Magnets may Help Prevent Heart Attacks


A researcher has proven that magnetic fields have the potential to act as a blood thinner, and possibly reduce the risk of heart attack.

, Rongjia Tao, professor and chair of physics at Temple University, has discovered that he can thin human blood by subjecting it to a magnetic field, reducing the risk of heart attack in individuals who suffer from high blood viscosity.

Tao has previously used electric or magnetic fields to decrease the viscosity of oil in engines and pipelines.

Now he has turned his sights to the human body; Tao is using the same magnetic fields to thin human blood in the circulation system.

By targeting the iron in red blood cells, Tao has been able to reduce the blood viscosity of an individual by 20-30% using the magnetic field of 1.3 Telsa (about the same as an MRI). The field would target the iron in the blood and be used on the individual for approximately one minute.

Tao and his assistant, former graduate student Ke "Colin" Huang, performed tests on various blood samples in a Temple University lab. They discovered that the magnetic field polarizes the red blood cells, which causes them to connect to each other in short chains and streamlines the movement of the blood in the veins.

These chains are larger than the single blood cells, so they flow down the center of the vein; this action reduces the friction against the walls of the blood vessels. The joint effects reduce the viscosity of the blood and allow it to flow without restraint.

When the magnetic field was removed, the blood's original viscosity state was restored, but the process took several hours.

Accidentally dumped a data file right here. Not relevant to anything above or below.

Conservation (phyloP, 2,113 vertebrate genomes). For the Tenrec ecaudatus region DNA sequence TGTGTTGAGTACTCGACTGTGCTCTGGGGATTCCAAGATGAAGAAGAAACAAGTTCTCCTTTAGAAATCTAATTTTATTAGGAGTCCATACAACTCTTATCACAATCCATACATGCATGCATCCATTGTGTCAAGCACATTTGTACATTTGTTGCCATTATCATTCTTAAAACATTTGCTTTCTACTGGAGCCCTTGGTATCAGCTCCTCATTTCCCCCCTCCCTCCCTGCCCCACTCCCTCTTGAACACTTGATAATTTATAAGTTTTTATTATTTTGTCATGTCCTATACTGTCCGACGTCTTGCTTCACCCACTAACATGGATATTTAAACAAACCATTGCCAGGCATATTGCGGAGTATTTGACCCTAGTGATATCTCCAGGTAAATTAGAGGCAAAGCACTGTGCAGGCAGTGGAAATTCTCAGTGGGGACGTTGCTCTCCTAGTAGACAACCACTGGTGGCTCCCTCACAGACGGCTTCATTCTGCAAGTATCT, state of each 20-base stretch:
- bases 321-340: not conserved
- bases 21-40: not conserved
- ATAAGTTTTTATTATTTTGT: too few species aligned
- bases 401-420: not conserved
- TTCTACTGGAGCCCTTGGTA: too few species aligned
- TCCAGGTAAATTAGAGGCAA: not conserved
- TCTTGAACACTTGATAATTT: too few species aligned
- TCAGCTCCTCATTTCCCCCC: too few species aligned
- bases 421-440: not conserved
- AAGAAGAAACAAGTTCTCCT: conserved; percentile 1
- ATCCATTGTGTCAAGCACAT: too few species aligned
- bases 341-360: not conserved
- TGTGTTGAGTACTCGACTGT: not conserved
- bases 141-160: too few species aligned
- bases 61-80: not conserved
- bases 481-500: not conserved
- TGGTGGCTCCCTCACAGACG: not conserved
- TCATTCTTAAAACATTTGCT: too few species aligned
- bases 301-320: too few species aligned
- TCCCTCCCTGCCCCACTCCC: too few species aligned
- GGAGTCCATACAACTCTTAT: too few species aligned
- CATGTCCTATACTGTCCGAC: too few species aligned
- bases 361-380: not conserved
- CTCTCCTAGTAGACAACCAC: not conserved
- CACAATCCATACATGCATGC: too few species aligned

"By selecting a suitable magnetic field strength and pulse duration, we will be able to control the size of the aggregated red-cell chains, hence to control the blood's viscosity," stated Tao. "This method of magneto-rheology provides an effective way to control the blood viscosity within a selected range."

At the moment, the only method for blood thinning is to take medication, such as aspirin; these drugs, however, can frequently cause unwanted side effects. Tao said that not only is the magnetic field method safer, it is a repeatable treatment. The magnetic fields may be reapplied and the viscosity reduced multiple times. He also stated that the viscosity reduction caused by the magnetic field does not affect the red blood cells' normal function.

Tao reported that further studies are needed, but he hopes to ultimately develop this technology into an approved therapy for heart disease prevention.

Tao and Huang —who is now a medical physics resident in the Department of Radiation Oncology at the University of Michigan—are publishing their findings in the journal, Physical Review E.

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